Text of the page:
Everybody knows that the price of motoring fuel is too expensive. Often, this is blamed on the taxman: at nearly 60 per cent of the cost of fuel, it is a toxic tax that affects the price of everything. Of course, we should recognise that fuel duty is 13p cheaper in tax terms thanks to actions by the Chancellor, but fuel duty needs to be a top priority for tax cuts as soon as financial conditions allow.

But the desire to see lower fuel taxation often means that the wider debate on the price of fuel is overshadowed. This changed in May this year when it was announced that the European Union had raided the offices of several oil giants to look into allegations of price fixing.

Many have long suspected that there may be some manipulation of oil prices. Even with the fuel duty freeze, the price of fuel continued to rocket upwards. Of course the global price of oil continues to play a significant role, but it is often forgotten that when the global oil price goes up, the price of fuel rockets up. Surprise, surprise, however, that when global oil prices go down, oil companies are slow to pass these savings on to the consumer.

And this is just a drop of oil in a very murky ocean. I have even been contacted by whistleblowers with disturbing stories of oil price manipulation.

That is why I joined up with Fairfuel UK to press the OFT to investigate allegations of oil price manipulation last year. Along with other MPs, I called for an inquiry in the House of Commons and received cross-party support.

The OFT held a short inquiry on whether to have a full inquiry, and decided there was no charge to answer, saying that the markets were working normally. Needless to say, the public were not convinced. And it has been left to the EU, and the United States, to investigate allegations of price-fixing.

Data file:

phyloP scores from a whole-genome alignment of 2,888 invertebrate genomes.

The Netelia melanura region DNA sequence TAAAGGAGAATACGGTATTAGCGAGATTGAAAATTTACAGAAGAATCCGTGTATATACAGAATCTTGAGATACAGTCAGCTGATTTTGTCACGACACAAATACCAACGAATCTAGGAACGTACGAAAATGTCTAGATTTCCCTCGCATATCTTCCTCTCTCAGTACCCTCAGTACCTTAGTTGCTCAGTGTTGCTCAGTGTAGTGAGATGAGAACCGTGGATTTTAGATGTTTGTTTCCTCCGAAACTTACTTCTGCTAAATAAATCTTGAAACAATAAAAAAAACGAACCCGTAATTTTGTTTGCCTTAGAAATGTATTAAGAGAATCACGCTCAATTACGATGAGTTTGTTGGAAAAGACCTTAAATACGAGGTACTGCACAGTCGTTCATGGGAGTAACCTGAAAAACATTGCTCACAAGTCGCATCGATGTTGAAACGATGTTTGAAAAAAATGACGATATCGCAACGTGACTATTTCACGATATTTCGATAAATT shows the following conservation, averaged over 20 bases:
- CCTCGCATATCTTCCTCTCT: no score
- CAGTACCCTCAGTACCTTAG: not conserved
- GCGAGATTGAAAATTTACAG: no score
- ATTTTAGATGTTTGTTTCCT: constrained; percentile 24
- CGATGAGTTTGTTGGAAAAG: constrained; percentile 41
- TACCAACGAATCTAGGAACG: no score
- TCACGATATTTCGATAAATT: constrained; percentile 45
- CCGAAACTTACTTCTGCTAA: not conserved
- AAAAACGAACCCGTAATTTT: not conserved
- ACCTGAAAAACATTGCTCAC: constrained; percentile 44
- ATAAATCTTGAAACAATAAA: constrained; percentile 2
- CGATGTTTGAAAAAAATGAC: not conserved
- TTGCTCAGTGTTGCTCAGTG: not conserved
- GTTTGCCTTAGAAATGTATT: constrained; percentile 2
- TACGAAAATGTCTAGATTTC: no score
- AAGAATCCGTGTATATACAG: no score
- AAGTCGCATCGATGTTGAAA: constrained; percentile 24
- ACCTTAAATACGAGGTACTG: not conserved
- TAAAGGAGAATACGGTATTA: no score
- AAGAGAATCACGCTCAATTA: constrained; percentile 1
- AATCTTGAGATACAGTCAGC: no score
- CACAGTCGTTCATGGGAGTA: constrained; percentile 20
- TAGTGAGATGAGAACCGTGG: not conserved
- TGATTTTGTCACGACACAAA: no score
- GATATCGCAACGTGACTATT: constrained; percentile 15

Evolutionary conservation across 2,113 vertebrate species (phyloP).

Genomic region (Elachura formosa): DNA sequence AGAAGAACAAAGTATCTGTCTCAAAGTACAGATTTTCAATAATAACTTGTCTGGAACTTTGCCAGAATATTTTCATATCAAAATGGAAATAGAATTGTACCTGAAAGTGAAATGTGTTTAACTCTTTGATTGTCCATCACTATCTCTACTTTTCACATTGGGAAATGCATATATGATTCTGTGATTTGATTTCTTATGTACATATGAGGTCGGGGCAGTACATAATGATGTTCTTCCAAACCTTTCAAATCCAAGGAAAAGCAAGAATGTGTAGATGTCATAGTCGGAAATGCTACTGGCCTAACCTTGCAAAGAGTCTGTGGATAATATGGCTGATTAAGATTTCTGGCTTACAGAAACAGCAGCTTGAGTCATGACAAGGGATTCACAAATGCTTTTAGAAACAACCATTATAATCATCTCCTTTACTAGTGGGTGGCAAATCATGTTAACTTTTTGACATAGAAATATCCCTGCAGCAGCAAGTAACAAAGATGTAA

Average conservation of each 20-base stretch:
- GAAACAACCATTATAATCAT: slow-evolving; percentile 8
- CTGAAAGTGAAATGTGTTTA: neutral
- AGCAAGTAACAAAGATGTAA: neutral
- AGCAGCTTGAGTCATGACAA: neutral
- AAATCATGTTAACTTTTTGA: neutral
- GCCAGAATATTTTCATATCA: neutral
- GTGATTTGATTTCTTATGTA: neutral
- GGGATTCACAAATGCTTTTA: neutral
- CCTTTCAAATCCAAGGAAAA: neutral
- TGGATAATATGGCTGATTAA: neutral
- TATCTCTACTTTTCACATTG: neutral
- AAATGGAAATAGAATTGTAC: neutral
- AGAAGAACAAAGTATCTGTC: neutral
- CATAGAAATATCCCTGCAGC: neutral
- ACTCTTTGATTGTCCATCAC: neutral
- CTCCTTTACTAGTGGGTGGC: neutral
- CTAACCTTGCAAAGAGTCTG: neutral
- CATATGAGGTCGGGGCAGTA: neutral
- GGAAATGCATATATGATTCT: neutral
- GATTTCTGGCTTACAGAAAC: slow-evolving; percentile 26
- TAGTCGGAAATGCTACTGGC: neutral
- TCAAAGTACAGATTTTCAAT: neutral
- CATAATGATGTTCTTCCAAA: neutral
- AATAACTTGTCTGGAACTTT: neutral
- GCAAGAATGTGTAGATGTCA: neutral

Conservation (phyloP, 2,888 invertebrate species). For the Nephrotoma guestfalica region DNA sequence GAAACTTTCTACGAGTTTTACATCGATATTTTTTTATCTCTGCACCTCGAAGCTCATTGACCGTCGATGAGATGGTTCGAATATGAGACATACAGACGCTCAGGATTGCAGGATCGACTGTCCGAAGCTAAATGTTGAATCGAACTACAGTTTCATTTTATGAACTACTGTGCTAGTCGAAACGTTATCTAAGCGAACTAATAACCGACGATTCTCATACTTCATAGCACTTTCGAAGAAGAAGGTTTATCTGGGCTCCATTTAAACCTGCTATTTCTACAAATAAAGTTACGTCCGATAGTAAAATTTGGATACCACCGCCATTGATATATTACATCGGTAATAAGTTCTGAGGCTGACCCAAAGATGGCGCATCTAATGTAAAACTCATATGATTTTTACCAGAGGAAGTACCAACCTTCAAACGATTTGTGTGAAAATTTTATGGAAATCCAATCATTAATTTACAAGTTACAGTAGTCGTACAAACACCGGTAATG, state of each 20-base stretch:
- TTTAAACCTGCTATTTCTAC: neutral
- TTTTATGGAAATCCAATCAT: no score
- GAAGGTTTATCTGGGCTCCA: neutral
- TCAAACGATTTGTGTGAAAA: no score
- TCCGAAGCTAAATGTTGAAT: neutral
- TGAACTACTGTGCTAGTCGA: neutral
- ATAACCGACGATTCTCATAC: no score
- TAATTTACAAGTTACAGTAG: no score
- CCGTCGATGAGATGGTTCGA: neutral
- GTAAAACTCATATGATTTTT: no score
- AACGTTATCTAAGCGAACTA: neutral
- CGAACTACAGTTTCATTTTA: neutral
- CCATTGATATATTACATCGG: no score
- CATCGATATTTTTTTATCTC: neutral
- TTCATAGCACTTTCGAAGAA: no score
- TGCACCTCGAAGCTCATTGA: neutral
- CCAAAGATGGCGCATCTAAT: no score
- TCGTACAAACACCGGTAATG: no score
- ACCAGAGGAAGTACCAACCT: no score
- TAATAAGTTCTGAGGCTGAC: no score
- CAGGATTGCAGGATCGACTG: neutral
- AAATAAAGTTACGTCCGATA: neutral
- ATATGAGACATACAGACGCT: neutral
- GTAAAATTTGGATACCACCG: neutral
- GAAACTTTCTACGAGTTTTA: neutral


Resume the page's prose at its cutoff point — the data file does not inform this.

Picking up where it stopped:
So what can we do about it? On Monday morning at 9am, I am joining up with Fairfuel UK, alongside other MPs and consumer groups, to present the Fairfuel UK petition that has the signatures of over 30,000 British motorists. The petition demands a proper UK-led inquiry lasting 18 months into the great oil company rip-off. It is time that the OFT acted on the unanimous will of Parliament, and mounting public anger, to carry out the full inquiry that motorists and others deserve.

The price of fuel is not just one of economics, but also one of social justice. The cost of fuel hits the poorest twice as hard as the richest. The average Briton spends 10 per cent of their disposable income on fuel each month, but it has been estimated that the poorest 800,000 spend 27 per cent of their disposable income on fuel. But cars are essential to our society – 71 per cent of us still drive to work – and evidence shows that those who cannot travel to work stay unemployed longer.

Robert Halfon is Conservative MP for Harlow.

Tags: Fuel, OFT, UK politics